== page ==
Home & Garden

Sculptural influences seen on new furniture designs

The Celeste sette by Norwalk features an unexpected asymmetrical silhouette.
The Celeste sette by Norwalk features an unexpected asymmetrical silhouette. Pittsburgh Post-Gazette

Michelangelo might have been tempted to pick up a few things at this year’s Spring High Point Market. There was a clear sculptural influence on the home furnishings on display — some subtle, some obvious. From undulating lines to strong angles, both upholstery and case-goods showed off their artistic sides. Less a trend than a design direction, the look can have the swirly lines of art nouveau or the hard edges of Bauhaus.

Vanguard’s Spot table is modern contemporary with an ancient Japanese wood treatment called Sho Sugi Ban. Controlled scorching of the wood’s surface was done to prevent frame houses from catching fire and now makes a great finish.

Norwalk’s Celeste sofa and headboard put conventional to rest with an unexpected asymmetrical curve appealing to the nonconformist in all of us.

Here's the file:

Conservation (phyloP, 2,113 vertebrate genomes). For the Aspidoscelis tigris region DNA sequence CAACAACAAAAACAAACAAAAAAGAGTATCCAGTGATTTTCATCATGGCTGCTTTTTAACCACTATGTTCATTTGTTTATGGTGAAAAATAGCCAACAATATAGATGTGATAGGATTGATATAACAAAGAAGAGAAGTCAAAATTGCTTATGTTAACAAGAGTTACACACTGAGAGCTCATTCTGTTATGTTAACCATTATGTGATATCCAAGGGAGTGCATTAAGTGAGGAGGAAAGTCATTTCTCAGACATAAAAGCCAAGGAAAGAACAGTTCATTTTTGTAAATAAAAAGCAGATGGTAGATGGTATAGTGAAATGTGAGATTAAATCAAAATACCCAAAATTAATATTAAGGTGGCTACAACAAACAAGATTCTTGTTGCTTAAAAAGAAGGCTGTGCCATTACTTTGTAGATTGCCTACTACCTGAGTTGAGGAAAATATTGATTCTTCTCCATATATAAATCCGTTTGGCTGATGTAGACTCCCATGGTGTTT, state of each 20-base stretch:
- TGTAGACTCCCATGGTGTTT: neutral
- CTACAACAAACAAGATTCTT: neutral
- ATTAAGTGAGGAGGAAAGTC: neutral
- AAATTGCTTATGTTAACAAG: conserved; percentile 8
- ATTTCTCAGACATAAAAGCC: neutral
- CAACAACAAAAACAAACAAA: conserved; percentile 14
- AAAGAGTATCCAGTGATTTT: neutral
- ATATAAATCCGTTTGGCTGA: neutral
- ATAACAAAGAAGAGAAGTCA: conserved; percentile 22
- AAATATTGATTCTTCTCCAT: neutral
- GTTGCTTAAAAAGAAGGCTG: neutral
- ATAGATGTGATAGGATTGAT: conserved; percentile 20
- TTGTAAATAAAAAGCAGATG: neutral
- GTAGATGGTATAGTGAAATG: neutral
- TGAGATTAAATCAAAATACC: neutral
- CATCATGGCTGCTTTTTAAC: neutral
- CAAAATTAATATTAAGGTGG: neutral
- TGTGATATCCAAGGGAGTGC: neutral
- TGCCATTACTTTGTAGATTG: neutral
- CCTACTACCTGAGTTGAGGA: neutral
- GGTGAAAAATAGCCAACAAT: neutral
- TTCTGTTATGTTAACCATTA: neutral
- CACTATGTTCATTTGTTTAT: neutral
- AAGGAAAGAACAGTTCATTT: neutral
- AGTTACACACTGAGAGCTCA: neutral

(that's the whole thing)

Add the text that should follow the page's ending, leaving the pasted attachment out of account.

“We wanted a modern update to the parlor settee. The key to its popularity is that it is well-scaled and comfortable,” said Caroline Hipple, a member of the Norwalk design team and Hb2 CEO. “Can’t you imagine its wavelike profile in an elegant beach house?”

Well suited for any environment is Kelly Wearstler’s carved marble side table for E.J. Victor. Sturdy, solid yet somehow sleek. Alden Parkes’ scalloped end table echoes a classic Greek column with its reeded base.

A more chiseled approach is the Triton Stone side table by Palecek done in a champagne marble tile inlaid over fiberglass.

“Sculptural tables like the Triton Stone side table immediately capture our attention by reflecting man’s ability to translate immutable stone into the ethereal visions of his imagination,” said Andrew Palecek. “To communicate this idea, crystal stones are thinly sliced and inlaid at strong angles.”

Thomas O'Brien’s low fireplace chair for Century brings to mind works by Swiss sculptor Alberto Giacometti, thanks to its long, lean profile. The Winston credenza from Bernhardt Interiors, like the scalloped table, has an architectural bent with its wavy facade clad in a metal alloy.